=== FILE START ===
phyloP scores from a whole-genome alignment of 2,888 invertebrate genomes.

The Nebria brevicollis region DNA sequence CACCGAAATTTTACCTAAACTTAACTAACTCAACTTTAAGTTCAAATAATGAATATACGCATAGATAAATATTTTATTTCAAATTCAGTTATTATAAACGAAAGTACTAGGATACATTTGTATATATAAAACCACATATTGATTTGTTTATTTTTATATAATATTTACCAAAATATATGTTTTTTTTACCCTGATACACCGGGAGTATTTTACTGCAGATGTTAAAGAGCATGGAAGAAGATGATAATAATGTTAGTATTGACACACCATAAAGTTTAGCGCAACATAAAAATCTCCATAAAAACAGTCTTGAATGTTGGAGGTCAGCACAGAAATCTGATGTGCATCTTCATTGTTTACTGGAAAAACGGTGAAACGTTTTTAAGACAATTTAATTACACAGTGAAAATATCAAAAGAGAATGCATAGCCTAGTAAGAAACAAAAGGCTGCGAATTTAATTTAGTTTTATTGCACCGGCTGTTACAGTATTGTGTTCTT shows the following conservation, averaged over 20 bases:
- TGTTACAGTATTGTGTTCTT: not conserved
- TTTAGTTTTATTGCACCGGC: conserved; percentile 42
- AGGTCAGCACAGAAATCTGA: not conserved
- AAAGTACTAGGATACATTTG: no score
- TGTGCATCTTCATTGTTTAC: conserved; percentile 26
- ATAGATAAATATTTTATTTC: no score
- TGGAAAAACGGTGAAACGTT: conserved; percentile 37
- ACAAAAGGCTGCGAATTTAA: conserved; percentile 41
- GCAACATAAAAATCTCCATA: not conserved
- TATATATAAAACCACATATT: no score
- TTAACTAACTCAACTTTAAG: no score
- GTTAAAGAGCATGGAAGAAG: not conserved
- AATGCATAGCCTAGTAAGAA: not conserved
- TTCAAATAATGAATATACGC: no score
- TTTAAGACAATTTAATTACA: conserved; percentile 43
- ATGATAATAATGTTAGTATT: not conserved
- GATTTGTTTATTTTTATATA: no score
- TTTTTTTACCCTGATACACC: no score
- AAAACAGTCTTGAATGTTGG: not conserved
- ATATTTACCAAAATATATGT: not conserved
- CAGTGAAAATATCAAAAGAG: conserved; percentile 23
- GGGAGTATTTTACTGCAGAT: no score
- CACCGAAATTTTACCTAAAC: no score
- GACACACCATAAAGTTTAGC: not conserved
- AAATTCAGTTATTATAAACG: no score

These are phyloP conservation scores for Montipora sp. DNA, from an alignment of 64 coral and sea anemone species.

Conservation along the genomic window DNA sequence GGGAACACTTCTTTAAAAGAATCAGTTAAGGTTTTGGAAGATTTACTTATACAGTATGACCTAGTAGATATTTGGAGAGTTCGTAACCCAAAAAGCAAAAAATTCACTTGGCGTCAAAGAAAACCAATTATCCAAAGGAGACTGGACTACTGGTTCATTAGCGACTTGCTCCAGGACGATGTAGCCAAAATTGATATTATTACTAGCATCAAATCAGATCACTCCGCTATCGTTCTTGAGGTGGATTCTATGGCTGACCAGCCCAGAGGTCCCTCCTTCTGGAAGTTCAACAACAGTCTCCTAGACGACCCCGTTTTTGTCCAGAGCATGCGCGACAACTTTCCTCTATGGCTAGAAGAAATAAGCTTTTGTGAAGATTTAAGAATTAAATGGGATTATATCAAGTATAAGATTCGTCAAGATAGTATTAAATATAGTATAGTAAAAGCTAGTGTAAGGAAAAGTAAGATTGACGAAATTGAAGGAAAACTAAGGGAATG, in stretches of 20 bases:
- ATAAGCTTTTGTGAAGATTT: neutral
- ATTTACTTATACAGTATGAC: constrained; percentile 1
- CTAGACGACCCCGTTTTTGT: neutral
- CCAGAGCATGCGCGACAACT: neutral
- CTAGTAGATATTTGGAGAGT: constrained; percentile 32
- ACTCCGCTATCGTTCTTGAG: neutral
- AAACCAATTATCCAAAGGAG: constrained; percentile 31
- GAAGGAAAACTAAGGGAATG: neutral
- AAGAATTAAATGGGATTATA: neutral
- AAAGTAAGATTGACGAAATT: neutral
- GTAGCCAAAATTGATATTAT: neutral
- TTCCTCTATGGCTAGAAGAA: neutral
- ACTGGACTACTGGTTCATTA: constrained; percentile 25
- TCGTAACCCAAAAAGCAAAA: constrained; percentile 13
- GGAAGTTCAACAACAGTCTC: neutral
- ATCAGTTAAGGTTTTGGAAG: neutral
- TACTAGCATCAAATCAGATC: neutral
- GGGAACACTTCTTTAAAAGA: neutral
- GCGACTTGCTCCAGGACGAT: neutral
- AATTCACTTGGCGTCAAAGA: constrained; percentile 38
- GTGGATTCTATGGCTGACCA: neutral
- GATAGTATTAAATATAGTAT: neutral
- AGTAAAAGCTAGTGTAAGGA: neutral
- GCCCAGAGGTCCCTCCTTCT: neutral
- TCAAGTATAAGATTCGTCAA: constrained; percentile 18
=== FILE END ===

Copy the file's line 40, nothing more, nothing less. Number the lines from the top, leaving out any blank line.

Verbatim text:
- GTAGCCAAAATTGATATTAT: neutral